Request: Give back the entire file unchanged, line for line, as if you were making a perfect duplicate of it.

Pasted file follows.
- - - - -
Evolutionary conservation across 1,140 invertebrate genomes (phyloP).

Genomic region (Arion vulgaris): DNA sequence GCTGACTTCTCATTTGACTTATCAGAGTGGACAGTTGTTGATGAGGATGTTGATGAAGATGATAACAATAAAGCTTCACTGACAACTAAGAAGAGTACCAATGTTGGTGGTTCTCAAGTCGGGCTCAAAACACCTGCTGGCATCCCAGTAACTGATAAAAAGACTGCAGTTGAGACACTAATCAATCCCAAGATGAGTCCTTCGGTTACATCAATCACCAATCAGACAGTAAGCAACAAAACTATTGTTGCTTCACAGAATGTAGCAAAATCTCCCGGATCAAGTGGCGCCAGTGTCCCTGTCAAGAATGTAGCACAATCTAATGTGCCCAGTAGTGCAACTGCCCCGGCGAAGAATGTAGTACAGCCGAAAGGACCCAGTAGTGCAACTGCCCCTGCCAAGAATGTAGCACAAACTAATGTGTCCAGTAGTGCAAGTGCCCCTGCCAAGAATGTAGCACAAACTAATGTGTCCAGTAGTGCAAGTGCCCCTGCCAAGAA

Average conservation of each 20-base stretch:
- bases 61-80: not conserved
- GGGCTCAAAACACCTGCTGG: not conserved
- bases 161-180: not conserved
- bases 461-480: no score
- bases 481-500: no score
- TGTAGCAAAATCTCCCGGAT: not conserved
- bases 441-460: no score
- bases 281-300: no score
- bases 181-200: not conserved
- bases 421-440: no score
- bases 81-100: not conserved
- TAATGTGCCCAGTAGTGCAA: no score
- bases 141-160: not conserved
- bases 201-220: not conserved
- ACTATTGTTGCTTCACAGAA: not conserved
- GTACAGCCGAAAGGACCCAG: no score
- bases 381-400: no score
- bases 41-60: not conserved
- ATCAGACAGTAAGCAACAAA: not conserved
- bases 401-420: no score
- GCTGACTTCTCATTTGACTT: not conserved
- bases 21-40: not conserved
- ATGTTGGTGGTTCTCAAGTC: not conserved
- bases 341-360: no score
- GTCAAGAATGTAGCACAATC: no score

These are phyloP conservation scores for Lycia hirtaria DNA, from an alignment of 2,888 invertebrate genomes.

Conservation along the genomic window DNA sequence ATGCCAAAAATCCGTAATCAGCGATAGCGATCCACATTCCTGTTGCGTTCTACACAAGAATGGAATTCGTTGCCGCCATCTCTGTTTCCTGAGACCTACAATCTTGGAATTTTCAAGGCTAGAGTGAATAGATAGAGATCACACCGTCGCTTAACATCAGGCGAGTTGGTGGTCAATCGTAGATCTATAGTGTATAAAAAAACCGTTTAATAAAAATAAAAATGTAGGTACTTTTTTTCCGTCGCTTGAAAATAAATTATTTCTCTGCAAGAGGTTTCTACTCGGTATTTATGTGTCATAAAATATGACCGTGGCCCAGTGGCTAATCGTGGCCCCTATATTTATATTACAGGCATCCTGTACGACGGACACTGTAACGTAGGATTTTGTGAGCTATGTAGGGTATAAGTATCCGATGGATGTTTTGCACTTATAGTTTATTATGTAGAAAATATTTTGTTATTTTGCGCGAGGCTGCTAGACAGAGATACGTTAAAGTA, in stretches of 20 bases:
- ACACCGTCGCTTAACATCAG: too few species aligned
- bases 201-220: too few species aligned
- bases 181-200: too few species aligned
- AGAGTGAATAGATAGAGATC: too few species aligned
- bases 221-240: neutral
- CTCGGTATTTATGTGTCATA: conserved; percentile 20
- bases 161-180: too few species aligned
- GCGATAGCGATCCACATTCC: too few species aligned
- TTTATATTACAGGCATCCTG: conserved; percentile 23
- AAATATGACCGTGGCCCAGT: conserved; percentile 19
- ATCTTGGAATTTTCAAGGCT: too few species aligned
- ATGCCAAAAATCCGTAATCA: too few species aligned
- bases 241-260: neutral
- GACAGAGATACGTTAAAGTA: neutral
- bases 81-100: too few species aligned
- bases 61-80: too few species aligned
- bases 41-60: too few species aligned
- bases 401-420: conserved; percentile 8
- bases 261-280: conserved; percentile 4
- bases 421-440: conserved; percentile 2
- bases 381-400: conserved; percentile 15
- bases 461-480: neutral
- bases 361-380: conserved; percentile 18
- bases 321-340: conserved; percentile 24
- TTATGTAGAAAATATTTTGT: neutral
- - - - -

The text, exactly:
Evolutionary conservation across 1,140 invertebrate genomes (phyloP).

Genomic region (Arion vulgaris): DNA sequence GCTGACTTCTCATTTGACTTATCAGAGTGGACAGTTGTTGATGAGGATGTTGATGAAGATGATAACAATAAAGCTTCACTGACAACTAAGAAGAGTACCAATGTTGGTGGTTCTCAAGTCGGGCTCAAAACACCTGCTGGCATCCCAGTAACTGATAAAAAGACTGCAGTTGAGACACTAATCAATCCCAAGATGAGTCCTTCGGTTACATCAATCACCAATCAGACAGTAAGCAACAAAACTATTGTTGCTTCACAGAATGTAGCAAAATCTCCCGGATCAAGTGGCGCCAGTGTCCCTGTCAAGAATGTAGCACAATCTAATGTGCCCAGTAGTGCAACTGCCCCGGCGAAGAATGTAGTACAGCCGAAAGGACCCAGTAGTGCAACTGCCCCTGCCAAGAATGTAGCACAAACTAATGTGTCCAGTAGTGCAAGTGCCCCTGCCAAGAATGTAGCACAAACTAATGTGTCCAGTAGTGCAAGTGCCCCTGCCAAGAA

Average conservation of each 20-base stretch:
- bases 61-80: not conserved
- GGGCTCAAAACACCTGCTGG: not conserved
- bases 161-180: not conserved
- bases 461-480: no score
- bases 481-500: no score
- TGTAGCAAAATCTCCCGGAT: not conserved
- bases 441-460: no score
- bases 281-300: no score
- bases 181-200: not conserved
- bases 421-440: no score
- bases 81-100: not conserved
- TAATGTGCCCAGTAGTGCAA: no score
- bases 141-160: not conserved
- bases 201-220: not conserved
- ACTATTGTTGCTTCACAGAA: not conserved
- GTACAGCCGAAAGGACCCAG: no score
- bases 381-400: no score
- bases 41-60: not conserved
- ATCAGACAGTAAGCAACAAA: not conserved
- bases 401-420: no score
- GCTGACTTCTCATTTGACTT: not conserved
- bases 21-40: not conserved
- ATGTTGGTGGTTCTCAAGTC: not conserved
- bases 341-360: no score
- GTCAAGAATGTAGCACAATC: no score

These are phyloP conservation scores for Lycia hirtaria DNA, from an alignment of 2,888 invertebrate genomes.

Conservation along the genomic window DNA sequence ATGCCAAAAATCCGTAATCAGCGATAGCGATCCACATTCCTGTTGCGTTCTACACAAGAATGGAATTCGTTGCCGCCATCTCTGTTTCCTGAGACCTACAATCTTGGAATTTTCAAGGCTAGAGTGAATAGATAGAGATCACACCGTCGCTTAACATCAGGCGAGTTGGTGGTCAATCGTAGATCTATAGTGTATAAAAAAACCGTTTAATAAAAATAAAAATGTAGGTACTTTTTTTCCGTCGCTTGAAAATAAATTATTTCTCTGCAAGAGGTTTCTACTCGGTATTTATGTGTCATAAAATATGACCGTGGCCCAGTGGCTAATCGTGGCCCCTATATTTATATTACAGGCATCCTGTACGACGGACACTGTAACGTAGGATTTTGTGAGCTATGTAGGGTATAAGTATCCGATGGATGTTTTGCACTTATAGTTTATTATGTAGAAAATATTTTGTTATTTTGCGCGAGGCTGCTAGACAGAGATACGTTAAAGTA, in stretches of 20 bases:
- ACACCGTCGCTTAACATCAG: too few species aligned
- bases 201-220: too few species aligned
- bases 181-200: too few species aligned
- AGAGTGAATAGATAGAGATC: too few species aligned
- bases 221-240: neutral
- CTCGGTATTTATGTGTCATA: conserved; percentile 20
- bases 161-180: too few species aligned
- GCGATAGCGATCCACATTCC: too few species aligned
- TTTATATTACAGGCATCCTG: conserved; percentile 23
- AAATATGACCGTGGCCCAGT: conserved; percentile 19
- ATCTTGGAATTTTCAAGGCT: too few species aligned
- ATGCCAAAAATCCGTAATCA: too few species aligned
- bases 241-260: neutral
- GACAGAGATACGTTAAAGTA: neutral
- bases 81-100: too few species aligned
- bases 61-80: too few species aligned
- bases 41-60: too few species aligned
- bases 401-420: conserved; percentile 8
- bases 261-280: conserved; percentile 4
- bases 421-440: conserved; percentile 2
- bases 381-400: conserved; percentile 15
- bases 461-480: neutral
- bases 361-380: conserved; percentile 18
- bases 321-340: conserved; percentile 24
- TTATGTAGAAAATATTTTGT: neutral